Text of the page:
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This is not legal advice, which can only be given by an attorney admitted to practice law in your jurisdiction after hearing all of the facts and circumstances in a particular case.

Monday, April 11, 2011

New York Times Tells of Trans Job Lawsuit

The New York Times op-ed section brings word of an unusual lawsuit this morning. The Transgender Legal Defense and Education Fund (TLDEF) has brought a lawsuit on behalf of El'Jai Devoureau (first name pronounced like LJ).
El'Jai was hired by a drug testing company to watch testees produce urine samples, presumably to ensure it was done properly and no switching of samples occurred. Word reached his supervisor that he is a transgender man. The supervisor asked for evidence of surgery, and El'Jai said that is private. He was fired.
This is an extremely important lawsuit because the questions to be addressed include whether being male in a particular way specified by the employer is a "bona fide" occupational qualification (BFOQ) and whether El'Jai qualifies as a male. BFOQ lawsuits in regard to sex are rare, and not as simple as they might seem.
It's particularly informative that TLDEF's legal partners in this suit are a major international law firm, Gibson, Dunn & Crutcher, and a highly respected local firm, Stein, McGuire, Pantages & Gigl. Firms like that don't take a case, particularly a pro bono case, unless they've got the law and the facts they see as likely to be successful. Furthermore, as impact litigation, which attempts to create useful precedents and, above all, to do no harm to the interests of the disadvantaged constituency it seeks to help, this one goes straight to the heart of trans advocacy: who is a man?
The complaint specifically states that "He has permanently transitioned to male and his government-issued identification documents reflect the fact that he is male. Defendants hired him as a man."
It should be noted that New Jersey is the only state that has an appellate precedent squarely on point in favor of transsexuals, ruling that a transsexual person is to be considered according to the sex with which he or she identifies. In MT v. JT, 355 A.2d 204 (N.J. App. Div. 1976), a New Jersey appeals court held that "if the anatomical or genital features of a genuine transsexual are made to conform to the person's gender, psyche or psychological sex, then identity by sex must be governed by the congruence of these standards." Almost every other court in the U.S. that has considered the issue has gone in the other direction. While that case involved a question of alimony after divorce, the court in the current case may find this reasoning persuasive, and perhaps even binding. Thus, while bringing a case like this could be extremely dangerous, it's probably better brought in New Jersey more than any other state in the nation.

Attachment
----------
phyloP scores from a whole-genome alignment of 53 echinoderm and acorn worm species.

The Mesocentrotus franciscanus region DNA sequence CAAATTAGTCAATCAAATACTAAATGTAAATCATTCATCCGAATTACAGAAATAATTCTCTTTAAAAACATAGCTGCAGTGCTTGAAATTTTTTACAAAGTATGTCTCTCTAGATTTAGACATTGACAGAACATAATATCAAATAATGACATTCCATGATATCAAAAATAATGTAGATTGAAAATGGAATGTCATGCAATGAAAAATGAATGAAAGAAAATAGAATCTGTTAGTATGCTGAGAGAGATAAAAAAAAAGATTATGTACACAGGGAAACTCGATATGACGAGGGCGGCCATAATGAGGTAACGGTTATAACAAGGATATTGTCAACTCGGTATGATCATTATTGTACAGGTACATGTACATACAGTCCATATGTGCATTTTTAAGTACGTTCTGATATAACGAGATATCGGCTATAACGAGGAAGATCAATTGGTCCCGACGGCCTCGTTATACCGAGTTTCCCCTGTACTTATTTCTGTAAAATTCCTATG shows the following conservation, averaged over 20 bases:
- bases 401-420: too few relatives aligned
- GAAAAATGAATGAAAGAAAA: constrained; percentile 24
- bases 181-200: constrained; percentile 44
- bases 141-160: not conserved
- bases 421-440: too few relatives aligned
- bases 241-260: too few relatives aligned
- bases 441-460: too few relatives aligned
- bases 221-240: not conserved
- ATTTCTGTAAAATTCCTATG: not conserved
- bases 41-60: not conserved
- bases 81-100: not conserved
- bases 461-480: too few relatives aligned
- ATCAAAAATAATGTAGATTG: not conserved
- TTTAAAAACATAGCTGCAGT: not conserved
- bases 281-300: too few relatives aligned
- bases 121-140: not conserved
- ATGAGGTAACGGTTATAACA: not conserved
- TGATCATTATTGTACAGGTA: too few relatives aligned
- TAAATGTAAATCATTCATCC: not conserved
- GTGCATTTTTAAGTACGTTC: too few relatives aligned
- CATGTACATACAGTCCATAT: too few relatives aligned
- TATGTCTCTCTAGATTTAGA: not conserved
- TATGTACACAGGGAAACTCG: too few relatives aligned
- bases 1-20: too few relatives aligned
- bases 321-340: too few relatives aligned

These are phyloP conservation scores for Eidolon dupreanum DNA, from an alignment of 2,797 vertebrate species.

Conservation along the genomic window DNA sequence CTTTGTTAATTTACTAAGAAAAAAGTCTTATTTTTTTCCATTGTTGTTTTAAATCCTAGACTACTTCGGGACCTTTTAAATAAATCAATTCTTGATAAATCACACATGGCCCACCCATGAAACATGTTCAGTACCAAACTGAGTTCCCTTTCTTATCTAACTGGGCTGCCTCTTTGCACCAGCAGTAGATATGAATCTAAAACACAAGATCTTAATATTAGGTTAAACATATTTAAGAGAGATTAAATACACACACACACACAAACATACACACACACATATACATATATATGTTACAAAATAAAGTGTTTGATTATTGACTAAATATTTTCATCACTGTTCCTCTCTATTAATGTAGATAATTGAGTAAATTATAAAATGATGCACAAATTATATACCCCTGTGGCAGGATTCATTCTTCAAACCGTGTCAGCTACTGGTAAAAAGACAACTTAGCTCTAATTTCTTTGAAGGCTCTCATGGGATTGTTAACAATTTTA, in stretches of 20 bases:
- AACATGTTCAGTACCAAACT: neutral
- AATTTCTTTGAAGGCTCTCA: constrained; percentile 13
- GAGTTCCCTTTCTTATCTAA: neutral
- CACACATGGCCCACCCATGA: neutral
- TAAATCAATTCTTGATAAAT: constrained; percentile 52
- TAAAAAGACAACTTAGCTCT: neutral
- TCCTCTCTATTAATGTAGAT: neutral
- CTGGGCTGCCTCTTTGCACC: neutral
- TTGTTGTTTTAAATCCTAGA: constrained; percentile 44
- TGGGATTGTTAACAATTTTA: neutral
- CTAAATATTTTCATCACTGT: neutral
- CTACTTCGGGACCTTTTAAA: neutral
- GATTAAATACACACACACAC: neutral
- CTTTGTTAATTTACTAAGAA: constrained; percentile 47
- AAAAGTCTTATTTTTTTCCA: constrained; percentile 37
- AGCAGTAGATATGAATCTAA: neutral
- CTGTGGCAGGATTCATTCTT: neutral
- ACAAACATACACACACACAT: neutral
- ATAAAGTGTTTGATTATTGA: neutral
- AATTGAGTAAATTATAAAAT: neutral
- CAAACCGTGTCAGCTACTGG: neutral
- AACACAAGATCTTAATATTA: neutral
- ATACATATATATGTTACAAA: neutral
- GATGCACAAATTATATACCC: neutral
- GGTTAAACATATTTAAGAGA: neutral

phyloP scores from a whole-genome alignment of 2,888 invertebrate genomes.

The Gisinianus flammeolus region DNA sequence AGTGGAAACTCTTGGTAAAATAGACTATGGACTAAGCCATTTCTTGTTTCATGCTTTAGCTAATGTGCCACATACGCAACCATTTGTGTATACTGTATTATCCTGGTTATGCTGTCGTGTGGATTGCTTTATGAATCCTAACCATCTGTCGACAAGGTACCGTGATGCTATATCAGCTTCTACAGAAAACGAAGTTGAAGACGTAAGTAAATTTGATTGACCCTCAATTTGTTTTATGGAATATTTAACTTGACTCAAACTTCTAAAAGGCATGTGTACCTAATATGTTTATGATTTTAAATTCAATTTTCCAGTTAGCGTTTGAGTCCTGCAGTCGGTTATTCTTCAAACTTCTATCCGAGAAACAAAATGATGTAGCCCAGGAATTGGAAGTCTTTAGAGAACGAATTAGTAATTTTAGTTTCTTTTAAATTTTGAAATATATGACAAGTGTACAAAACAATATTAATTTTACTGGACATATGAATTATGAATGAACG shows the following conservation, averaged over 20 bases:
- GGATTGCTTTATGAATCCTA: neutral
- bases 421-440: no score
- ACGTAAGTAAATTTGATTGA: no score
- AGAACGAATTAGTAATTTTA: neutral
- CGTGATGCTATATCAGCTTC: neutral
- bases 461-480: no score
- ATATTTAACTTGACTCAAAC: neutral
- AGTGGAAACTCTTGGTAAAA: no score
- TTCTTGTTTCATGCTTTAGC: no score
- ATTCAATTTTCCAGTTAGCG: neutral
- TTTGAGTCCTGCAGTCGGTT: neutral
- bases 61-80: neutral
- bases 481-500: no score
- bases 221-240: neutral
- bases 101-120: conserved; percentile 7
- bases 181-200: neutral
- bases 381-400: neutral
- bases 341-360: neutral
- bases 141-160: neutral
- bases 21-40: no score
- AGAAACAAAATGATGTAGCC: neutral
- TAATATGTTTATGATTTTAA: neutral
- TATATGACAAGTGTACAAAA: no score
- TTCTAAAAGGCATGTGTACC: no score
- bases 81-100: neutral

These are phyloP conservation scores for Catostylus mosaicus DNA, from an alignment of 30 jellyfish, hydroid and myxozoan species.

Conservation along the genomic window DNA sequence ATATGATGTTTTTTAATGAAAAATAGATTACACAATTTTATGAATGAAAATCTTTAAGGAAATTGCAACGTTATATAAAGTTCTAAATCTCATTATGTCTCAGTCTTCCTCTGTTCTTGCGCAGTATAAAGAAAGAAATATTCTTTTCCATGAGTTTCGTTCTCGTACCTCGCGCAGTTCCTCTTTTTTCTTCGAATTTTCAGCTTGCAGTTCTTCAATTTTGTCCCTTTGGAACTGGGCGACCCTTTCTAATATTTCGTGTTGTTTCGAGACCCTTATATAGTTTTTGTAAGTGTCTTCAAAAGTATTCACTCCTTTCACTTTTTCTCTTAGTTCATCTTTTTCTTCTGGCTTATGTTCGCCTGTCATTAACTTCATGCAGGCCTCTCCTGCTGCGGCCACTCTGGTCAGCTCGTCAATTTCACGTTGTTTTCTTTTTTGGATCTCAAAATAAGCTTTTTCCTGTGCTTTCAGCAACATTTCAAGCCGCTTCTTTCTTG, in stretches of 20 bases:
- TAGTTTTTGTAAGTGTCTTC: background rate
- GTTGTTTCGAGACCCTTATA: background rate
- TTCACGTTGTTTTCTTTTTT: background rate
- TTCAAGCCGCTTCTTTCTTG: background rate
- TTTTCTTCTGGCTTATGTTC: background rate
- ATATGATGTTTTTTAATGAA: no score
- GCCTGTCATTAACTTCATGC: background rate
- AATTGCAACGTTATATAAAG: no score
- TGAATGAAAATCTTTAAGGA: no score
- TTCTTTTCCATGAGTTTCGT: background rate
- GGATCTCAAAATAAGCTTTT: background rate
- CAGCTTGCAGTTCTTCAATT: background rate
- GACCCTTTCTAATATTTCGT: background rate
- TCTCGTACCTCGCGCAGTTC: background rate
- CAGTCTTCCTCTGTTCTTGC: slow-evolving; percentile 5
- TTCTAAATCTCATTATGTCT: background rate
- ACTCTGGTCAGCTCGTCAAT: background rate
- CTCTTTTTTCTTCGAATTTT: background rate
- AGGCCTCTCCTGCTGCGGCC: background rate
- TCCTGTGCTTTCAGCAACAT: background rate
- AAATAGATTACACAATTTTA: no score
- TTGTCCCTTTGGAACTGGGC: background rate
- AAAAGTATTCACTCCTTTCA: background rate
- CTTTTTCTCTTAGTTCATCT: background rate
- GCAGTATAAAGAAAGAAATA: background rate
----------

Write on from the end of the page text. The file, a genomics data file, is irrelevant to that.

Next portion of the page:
I've also discussed the BFOQ requirement in past posts. Essentially, it means that being a male is part of the qualifications of the job. This cannot be on the basis of stereotypes, such as that the job requires strength or is dangerous. A woman who has the strength and the ability to do a hard or dangerous job must not be disbarred from doing so by reason of her gender. In the case of watching men give urine samples, the idea, I suppose, is that respect for the privacy of the men requires that they not be subjected to the scrutiny of a female while performing such intimate acts. If El'Jai were a female, that reasoning would hold. As noted, however, the complaint specifically states that "He has permanently transitioned to male and his government-issued identification documents reflect the fact that he is male. Defendants hired him as a man." If El'Jai's employees think he is not a man, is their subjective judgment more pertinent than that of the State of New Jersey?
The complaint more specifically states "As reflected on official government documentation, both federally and at the state level, he is appropriately recognized as male, including on his driver's license (New Jersey), his Social Security records (federal), and his birth certificate (Georgia)."
I think it interesting that there are three counts to the complaint, one for sex discrimination, one for gender identity discrimination and one for disability discrimination. While some legal advocates have indicated that they would not bring a claim based on disability discrimination because it may be considered by some to be disrespectful and perhaps even undercutting to the client's claim, I agree that this is an appropriate legal claim in most instances because it underscores the nature of the discrimination against transsexuals -- not only discrimination based on physical attributes, but discrimination based on psychological identity. But reasonable people can disagree on that issue.
Kudos to Michael Silverman of TLDEF, and to the other intrepid attorneys who will no doubt provide excellent representation to Mr. Devoureau.

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